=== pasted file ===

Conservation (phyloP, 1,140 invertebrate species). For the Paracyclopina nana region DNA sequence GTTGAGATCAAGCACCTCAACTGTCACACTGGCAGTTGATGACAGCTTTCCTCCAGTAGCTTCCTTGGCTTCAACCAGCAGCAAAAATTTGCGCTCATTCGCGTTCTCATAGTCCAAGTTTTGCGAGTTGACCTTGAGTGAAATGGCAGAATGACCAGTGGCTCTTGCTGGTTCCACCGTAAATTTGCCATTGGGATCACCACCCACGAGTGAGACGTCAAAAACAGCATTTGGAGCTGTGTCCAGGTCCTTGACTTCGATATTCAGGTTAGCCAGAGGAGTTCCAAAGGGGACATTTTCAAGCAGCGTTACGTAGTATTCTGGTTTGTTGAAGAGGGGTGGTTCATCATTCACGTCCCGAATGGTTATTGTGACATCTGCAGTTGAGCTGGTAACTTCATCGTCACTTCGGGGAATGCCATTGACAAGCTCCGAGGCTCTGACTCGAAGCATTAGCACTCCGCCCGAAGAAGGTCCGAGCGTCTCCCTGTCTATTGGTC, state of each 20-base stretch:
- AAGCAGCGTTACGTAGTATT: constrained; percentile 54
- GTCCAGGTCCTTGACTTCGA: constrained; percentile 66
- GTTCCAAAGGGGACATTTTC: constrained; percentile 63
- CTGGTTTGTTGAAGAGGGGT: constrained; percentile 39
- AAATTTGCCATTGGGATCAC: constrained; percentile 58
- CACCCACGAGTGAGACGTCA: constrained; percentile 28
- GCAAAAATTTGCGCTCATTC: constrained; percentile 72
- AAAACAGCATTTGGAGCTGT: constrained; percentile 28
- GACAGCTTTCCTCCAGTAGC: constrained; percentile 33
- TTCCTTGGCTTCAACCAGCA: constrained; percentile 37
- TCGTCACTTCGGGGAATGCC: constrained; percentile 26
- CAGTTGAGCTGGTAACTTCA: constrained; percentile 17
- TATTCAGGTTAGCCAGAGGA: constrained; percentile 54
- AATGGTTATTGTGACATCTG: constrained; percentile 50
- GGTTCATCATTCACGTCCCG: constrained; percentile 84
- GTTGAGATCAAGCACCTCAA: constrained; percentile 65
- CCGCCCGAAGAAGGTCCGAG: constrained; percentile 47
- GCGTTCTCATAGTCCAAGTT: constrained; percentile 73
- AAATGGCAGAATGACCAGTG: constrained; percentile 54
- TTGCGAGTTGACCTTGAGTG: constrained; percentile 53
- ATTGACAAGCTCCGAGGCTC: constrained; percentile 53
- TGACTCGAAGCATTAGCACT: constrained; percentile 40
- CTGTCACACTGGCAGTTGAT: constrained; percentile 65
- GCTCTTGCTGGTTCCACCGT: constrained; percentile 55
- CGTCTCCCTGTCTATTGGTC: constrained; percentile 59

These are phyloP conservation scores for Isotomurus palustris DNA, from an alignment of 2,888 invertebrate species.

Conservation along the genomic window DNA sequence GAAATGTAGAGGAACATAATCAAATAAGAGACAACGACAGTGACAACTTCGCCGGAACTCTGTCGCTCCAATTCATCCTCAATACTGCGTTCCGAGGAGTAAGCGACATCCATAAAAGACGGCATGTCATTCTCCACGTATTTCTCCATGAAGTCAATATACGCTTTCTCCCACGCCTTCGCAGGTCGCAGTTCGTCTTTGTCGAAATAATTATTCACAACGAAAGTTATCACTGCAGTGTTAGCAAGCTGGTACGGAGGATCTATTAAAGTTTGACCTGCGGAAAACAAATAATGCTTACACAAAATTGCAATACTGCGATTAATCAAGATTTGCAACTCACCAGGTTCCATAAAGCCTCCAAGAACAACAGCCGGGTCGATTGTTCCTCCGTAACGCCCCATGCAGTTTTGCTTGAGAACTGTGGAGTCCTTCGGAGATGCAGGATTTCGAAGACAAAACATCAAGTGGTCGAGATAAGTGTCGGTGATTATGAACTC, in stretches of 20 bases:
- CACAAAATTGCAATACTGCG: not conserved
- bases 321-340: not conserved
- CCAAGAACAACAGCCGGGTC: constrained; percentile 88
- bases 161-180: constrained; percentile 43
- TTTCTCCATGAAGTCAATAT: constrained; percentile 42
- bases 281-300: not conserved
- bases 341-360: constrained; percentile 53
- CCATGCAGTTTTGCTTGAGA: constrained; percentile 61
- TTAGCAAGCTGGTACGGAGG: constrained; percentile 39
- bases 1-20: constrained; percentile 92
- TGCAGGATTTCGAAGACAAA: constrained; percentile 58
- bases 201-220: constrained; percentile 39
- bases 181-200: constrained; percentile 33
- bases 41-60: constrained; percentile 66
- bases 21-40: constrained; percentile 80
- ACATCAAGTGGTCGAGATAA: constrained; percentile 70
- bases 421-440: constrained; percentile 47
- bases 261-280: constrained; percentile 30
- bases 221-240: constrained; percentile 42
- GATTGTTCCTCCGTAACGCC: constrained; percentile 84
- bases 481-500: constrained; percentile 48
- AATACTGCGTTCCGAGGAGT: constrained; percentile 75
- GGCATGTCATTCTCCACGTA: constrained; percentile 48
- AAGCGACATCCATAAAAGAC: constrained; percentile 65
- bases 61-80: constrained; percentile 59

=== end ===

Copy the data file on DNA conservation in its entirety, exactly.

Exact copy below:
Conservation (phyloP, 1,140 invertebrate species). For the Paracyclopina nana region DNA sequence GTTGAGATCAAGCACCTCAACTGTCACACTGGCAGTTGATGACAGCTTTCCTCCAGTAGCTTCCTTGGCTTCAACCAGCAGCAAAAATTTGCGCTCATTCGCGTTCTCATAGTCCAAGTTTTGCGAGTTGACCTTGAGTGAAATGGCAGAATGACCAGTGGCTCTTGCTGGTTCCACCGTAAATTTGCCATTGGGATCACCACCCACGAGTGAGACGTCAAAAACAGCATTTGGAGCTGTGTCCAGGTCCTTGACTTCGATATTCAGGTTAGCCAGAGGAGTTCCAAAGGGGACATTTTCAAGCAGCGTTACGTAGTATTCTGGTTTGTTGAAGAGGGGTGGTTCATCATTCACGTCCCGAATGGTTATTGTGACATCTGCAGTTGAGCTGGTAACTTCATCGTCACTTCGGGGAATGCCATTGACAAGCTCCGAGGCTCTGACTCGAAGCATTAGCACTCCGCCCGAAGAAGGTCCGAGCGTCTCCCTGTCTATTGGTC, state of each 20-base stretch:
- AAGCAGCGTTACGTAGTATT: constrained; percentile 54
- GTCCAGGTCCTTGACTTCGA: constrained; percentile 66
- GTTCCAAAGGGGACATTTTC: constrained; percentile 63
- CTGGTTTGTTGAAGAGGGGT: constrained; percentile 39
- AAATTTGCCATTGGGATCAC: constrained; percentile 58
- CACCCACGAGTGAGACGTCA: constrained; percentile 28
- GCAAAAATTTGCGCTCATTC: constrained; percentile 72
- AAAACAGCATTTGGAGCTGT: constrained; percentile 28
- GACAGCTTTCCTCCAGTAGC: constrained; percentile 33
- TTCCTTGGCTTCAACCAGCA: constrained; percentile 37
- TCGTCACTTCGGGGAATGCC: constrained; percentile 26
- CAGTTGAGCTGGTAACTTCA: constrained; percentile 17
- TATTCAGGTTAGCCAGAGGA: constrained; percentile 54
- AATGGTTATTGTGACATCTG: constrained; percentile 50
- GGTTCATCATTCACGTCCCG: constrained; percentile 84
- GTTGAGATCAAGCACCTCAA: constrained; percentile 65
- CCGCCCGAAGAAGGTCCGAG: constrained; percentile 47
- GCGTTCTCATAGTCCAAGTT: constrained; percentile 73
- AAATGGCAGAATGACCAGTG: constrained; percentile 54
- TTGCGAGTTGACCTTGAGTG: constrained; percentile 53
- ATTGACAAGCTCCGAGGCTC: constrained; percentile 53
- TGACTCGAAGCATTAGCACT: constrained; percentile 40
- CTGTCACACTGGCAGTTGAT: constrained; percentile 65
- GCTCTTGCTGGTTCCACCGT: constrained; percentile 55
- CGTCTCCCTGTCTATTGGTC: constrained; percentile 59

These are phyloP conservation scores for Isotomurus palustris DNA, from an alignment of 2,888 invertebrate species.

Conservation along the genomic window DNA sequence GAAATGTAGAGGAACATAATCAAATAAGAGACAACGACAGTGACAACTTCGCCGGAACTCTGTCGCTCCAATTCATCCTCAATACTGCGTTCCGAGGAGTAAGCGACATCCATAAAAGACGGCATGTCATTCTCCACGTATTTCTCCATGAAGTCAATATACGCTTTCTCCCACGCCTTCGCAGGTCGCAGTTCGTCTTTGTCGAAATAATTATTCACAACGAAAGTTATCACTGCAGTGTTAGCAAGCTGGTACGGAGGATCTATTAAAGTTTGACCTGCGGAAAACAAATAATGCTTACACAAAATTGCAATACTGCGATTAATCAAGATTTGCAACTCACCAGGTTCCATAAAGCCTCCAAGAACAACAGCCGGGTCGATTGTTCCTCCGTAACGCCCCATGCAGTTTTGCTTGAGAACTGTGGAGTCCTTCGGAGATGCAGGATTTCGAAGACAAAACATCAAGTGGTCGAGATAAGTGTCGGTGATTATGAACTC, in stretches of 20 bases:
- CACAAAATTGCAATACTGCG: not conserved
- bases 321-340: not conserved
- CCAAGAACAACAGCCGGGTC: constrained; percentile 88
- bases 161-180: constrained; percentile 43
- TTTCTCCATGAAGTCAATAT: constrained; percentile 42
- bases 281-300: not conserved
- bases 341-360: constrained; percentile 53
- CCATGCAGTTTTGCTTGAGA: constrained; percentile 61
- TTAGCAAGCTGGTACGGAGG: constrained; percentile 39
- bases 1-20: constrained; percentile 92
- TGCAGGATTTCGAAGACAAA: constrained; percentile 58
- bases 201-220: constrained; percentile 39
- bases 181-200: constrained; percentile 33
- bases 41-60: constrained; percentile 66
- bases 21-40: constrained; percentile 80
- ACATCAAGTGGTCGAGATAA: constrained; percentile 70
- bases 421-440: constrained; percentile 47
- bases 261-280: constrained; percentile 30
- bases 221-240: constrained; percentile 42
- GATTGTTCCTCCGTAACGCC: constrained; percentile 84
- bases 481-500: constrained; percentile 48
- AATACTGCGTTCCGAGGAGT: constrained; percentile 75
- GGCATGTCATTCTCCACGTA: constrained; percentile 48
- AAGCGACATCCATAAAAGAC: constrained; percentile 65
- bases 61-80: constrained; percentile 59